X-rays are a widely used and accepted diagnostic tool. However, that doesn’t change the complexity of the system. When working with machinery like an X-ray machine in Ohio or other states, things can go wrong or be missed in the process.
An X-ray doesn’t diagnose the problems
X-rays are typically used to see the bones or internal organs after complaints of pain or discomfort. One might be used to see if there’s a blood clot anywhere or a bone fracture. It can also be used on your chest to see fluid build up or other lung damage.
However, no machine is perfect. X-rays are a non-invasive, almost surface level diagnostic tool. For example, they might be able to see build up in the lungs. But they don’t give technicians an idea of what the build up might be.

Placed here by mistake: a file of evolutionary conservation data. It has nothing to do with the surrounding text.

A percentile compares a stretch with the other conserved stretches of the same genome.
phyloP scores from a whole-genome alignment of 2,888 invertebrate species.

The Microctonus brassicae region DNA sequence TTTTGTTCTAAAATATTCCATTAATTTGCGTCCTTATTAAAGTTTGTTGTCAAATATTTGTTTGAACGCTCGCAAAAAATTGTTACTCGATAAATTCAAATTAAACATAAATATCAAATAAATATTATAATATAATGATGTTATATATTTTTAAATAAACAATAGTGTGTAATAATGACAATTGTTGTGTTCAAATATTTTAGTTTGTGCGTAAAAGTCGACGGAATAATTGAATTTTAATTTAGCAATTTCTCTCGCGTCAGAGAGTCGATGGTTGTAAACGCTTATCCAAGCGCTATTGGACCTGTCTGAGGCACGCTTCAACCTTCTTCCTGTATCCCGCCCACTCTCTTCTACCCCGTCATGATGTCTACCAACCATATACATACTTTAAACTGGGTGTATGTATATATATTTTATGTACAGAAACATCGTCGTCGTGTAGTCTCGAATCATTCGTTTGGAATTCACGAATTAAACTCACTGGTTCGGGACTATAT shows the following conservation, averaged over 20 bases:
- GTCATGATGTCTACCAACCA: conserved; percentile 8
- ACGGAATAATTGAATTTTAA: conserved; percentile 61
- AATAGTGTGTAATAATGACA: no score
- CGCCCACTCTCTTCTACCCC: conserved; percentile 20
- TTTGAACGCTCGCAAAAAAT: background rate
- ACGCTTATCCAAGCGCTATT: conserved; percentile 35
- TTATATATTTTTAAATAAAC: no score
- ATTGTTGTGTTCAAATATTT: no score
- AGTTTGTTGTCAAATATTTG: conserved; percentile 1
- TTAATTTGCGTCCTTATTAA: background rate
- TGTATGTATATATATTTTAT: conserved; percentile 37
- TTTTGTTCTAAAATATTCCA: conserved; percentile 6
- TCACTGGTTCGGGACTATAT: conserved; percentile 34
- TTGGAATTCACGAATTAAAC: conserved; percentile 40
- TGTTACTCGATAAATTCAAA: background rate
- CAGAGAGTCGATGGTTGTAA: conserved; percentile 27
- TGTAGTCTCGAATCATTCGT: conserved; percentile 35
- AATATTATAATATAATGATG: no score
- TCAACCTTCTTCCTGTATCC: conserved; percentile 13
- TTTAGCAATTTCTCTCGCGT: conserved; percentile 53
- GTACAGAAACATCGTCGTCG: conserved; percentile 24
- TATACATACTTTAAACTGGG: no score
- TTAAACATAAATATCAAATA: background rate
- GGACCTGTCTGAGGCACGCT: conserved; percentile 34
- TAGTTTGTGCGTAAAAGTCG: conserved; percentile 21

This is why X-rays are used as a way to see if further exploration or more invasive diagnostic treatment is needed. If your doctor is making a diagnosis off just the X-ray, or dismissing your health concerns, that might be a sign of medical malpractice.
Are X-rays safe or effective?
Plenty of doctors use X-rays as a way to make sure that everything is fine, and they are generally considered safe. But X-rays are very limited in what they can detect. An x-ray might not pick up on the actual problem, and blurry x-rays might lead to a missed diagnosis of serious problems.
This is why X-rays shouldn’t be used as a one-and-done diagnostic tool for things beyond broken bones. If you’re still feeling pain or discomfort after one has been used and the doctor has determined thatt everything is fine, it’s worth getting a second opinion.